A country without a fixed exchange rate is vulnerable to inflation. Without the pressure of having their currency’s value pegged to the chosen currency, governments may be tempted to print more currency during difficult times, thus affecting the rate system.
The Disadvantages of a Fixed Exchange Rate
A fixed exchange rate provides a country with greater stability, but along with this stability comes drawbacks.
The country and its central bank must ensure that the currency stays in line with whatever currency they are pegged to.
For example, back in 1998, Hong Kong entered a fixed exchange rate agreement with the US. Today 7.75 Hong Kong dollars are equal to one US dollar. But the value of their currency is starting to change, so the central bank must quickly buy or trade its own currency to keep it at that 7.75:1 ratio. This is a very time-consuming task and requires the efforts of many professionals.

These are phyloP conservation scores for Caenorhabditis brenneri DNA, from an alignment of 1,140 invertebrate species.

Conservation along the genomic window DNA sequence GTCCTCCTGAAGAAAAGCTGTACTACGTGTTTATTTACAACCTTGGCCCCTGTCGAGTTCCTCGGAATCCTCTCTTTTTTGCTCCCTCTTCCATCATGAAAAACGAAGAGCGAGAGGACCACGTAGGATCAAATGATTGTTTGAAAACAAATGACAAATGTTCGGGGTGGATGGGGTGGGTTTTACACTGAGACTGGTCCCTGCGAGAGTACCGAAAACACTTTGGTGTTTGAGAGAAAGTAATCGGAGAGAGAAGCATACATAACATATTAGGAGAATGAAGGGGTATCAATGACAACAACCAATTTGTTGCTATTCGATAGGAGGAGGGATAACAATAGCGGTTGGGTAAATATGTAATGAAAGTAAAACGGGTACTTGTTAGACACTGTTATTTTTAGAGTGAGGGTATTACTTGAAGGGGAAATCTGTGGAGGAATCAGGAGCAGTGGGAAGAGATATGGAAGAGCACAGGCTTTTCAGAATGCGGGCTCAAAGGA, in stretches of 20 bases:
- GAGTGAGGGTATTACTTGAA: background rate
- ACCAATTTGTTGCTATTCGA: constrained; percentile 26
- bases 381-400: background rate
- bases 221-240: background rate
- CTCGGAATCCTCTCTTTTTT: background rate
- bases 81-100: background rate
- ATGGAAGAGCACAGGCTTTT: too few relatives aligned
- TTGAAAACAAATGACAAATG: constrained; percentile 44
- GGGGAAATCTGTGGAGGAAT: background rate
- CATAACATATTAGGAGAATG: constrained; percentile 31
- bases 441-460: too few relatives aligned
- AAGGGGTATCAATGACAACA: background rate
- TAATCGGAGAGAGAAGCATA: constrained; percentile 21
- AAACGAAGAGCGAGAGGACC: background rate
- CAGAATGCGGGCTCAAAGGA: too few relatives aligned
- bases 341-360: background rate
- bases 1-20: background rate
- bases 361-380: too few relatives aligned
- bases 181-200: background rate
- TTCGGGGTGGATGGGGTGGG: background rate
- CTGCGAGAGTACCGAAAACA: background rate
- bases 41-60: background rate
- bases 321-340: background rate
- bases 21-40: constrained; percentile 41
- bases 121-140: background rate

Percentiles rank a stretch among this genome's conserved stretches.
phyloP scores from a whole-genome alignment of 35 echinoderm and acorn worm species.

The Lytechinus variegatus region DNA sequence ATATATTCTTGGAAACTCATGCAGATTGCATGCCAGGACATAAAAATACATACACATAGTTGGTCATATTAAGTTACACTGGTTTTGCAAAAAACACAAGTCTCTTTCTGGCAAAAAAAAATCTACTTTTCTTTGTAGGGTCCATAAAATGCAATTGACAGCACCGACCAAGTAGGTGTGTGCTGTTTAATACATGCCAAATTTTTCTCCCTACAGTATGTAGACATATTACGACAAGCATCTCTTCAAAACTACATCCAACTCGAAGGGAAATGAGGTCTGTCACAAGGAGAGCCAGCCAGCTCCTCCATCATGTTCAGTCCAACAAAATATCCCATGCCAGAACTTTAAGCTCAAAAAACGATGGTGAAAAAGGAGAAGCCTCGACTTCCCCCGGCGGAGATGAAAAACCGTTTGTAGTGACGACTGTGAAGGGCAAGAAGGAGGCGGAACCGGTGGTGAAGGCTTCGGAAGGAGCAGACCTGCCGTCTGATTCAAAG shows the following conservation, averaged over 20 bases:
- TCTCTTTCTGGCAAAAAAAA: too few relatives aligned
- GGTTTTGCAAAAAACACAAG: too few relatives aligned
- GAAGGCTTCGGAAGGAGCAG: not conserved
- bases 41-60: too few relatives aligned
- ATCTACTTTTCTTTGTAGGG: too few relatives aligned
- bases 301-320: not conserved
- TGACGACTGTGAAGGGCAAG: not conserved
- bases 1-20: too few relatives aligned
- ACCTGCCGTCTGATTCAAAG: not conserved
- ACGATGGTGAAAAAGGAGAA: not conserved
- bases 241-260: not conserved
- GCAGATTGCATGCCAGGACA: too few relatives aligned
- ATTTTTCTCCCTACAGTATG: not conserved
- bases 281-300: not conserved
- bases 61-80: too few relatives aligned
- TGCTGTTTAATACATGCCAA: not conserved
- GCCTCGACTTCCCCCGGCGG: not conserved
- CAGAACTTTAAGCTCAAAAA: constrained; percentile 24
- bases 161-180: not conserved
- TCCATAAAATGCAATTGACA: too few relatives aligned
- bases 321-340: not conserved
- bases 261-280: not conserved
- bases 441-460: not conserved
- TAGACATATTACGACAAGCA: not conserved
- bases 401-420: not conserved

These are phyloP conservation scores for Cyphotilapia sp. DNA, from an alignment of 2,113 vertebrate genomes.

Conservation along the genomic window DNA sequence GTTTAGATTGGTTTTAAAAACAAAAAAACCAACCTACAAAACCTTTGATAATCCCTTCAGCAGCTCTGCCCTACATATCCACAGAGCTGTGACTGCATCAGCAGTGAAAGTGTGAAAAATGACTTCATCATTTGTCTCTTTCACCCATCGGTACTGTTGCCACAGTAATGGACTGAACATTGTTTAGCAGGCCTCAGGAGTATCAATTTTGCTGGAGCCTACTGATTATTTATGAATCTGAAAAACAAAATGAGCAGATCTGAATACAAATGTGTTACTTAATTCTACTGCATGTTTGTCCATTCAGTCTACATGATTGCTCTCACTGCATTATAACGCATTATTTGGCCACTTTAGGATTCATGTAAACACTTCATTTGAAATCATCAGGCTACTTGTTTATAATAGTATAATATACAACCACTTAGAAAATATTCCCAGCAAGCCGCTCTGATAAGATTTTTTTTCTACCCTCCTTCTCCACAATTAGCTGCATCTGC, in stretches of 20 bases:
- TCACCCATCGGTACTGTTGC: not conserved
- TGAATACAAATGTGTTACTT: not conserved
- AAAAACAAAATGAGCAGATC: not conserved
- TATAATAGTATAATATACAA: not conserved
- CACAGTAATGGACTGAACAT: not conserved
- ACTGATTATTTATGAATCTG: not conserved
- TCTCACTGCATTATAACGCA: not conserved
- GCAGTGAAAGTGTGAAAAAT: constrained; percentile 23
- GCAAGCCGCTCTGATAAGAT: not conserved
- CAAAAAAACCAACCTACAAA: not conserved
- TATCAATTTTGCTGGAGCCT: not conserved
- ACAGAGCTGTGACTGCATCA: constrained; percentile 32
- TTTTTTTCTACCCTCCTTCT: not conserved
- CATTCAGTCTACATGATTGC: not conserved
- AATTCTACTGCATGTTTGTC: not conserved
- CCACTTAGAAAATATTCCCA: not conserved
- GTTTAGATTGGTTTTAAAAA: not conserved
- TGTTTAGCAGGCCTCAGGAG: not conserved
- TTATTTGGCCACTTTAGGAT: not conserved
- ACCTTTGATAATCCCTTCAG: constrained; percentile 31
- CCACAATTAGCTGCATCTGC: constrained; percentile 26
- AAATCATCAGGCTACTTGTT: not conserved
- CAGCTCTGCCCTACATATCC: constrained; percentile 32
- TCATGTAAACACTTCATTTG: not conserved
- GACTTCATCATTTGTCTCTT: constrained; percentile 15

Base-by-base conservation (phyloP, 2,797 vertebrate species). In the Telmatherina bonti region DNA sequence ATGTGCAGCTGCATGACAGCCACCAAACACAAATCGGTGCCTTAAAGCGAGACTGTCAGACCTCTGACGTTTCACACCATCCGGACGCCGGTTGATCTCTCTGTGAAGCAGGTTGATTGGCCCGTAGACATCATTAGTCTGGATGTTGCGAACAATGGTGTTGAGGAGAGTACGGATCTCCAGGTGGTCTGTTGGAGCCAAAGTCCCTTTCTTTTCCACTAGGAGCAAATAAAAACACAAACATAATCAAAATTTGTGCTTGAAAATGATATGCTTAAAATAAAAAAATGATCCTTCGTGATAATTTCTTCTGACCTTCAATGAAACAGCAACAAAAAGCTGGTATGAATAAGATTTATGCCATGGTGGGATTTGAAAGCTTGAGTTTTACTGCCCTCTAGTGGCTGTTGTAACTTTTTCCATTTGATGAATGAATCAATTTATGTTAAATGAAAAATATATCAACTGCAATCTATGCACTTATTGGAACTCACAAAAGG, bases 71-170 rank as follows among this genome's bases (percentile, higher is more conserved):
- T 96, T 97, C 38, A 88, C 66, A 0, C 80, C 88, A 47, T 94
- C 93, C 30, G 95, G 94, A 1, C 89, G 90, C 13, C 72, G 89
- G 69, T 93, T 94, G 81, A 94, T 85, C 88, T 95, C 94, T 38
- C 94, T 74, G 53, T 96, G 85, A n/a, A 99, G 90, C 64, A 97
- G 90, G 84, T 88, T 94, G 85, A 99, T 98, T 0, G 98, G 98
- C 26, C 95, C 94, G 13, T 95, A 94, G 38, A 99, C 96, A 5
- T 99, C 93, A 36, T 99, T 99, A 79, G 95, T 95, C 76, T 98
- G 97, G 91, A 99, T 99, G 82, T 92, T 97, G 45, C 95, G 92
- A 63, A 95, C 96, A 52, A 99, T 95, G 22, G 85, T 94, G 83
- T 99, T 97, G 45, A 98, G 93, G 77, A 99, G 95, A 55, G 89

Potential conflicts with economic objectives
There may be times when a country needs to control economic objectives. Let’s say the value of the currency is falling, and the country needs to raise interest rates to stabilize the problem. Higher interest rates could negatively impact the fixed exchange rate, so the government has limits to what they can do while maintaining the fixed exchange rate.
Decrease in flexibility
Flexibility is limited when operating with a fixed exchange rate.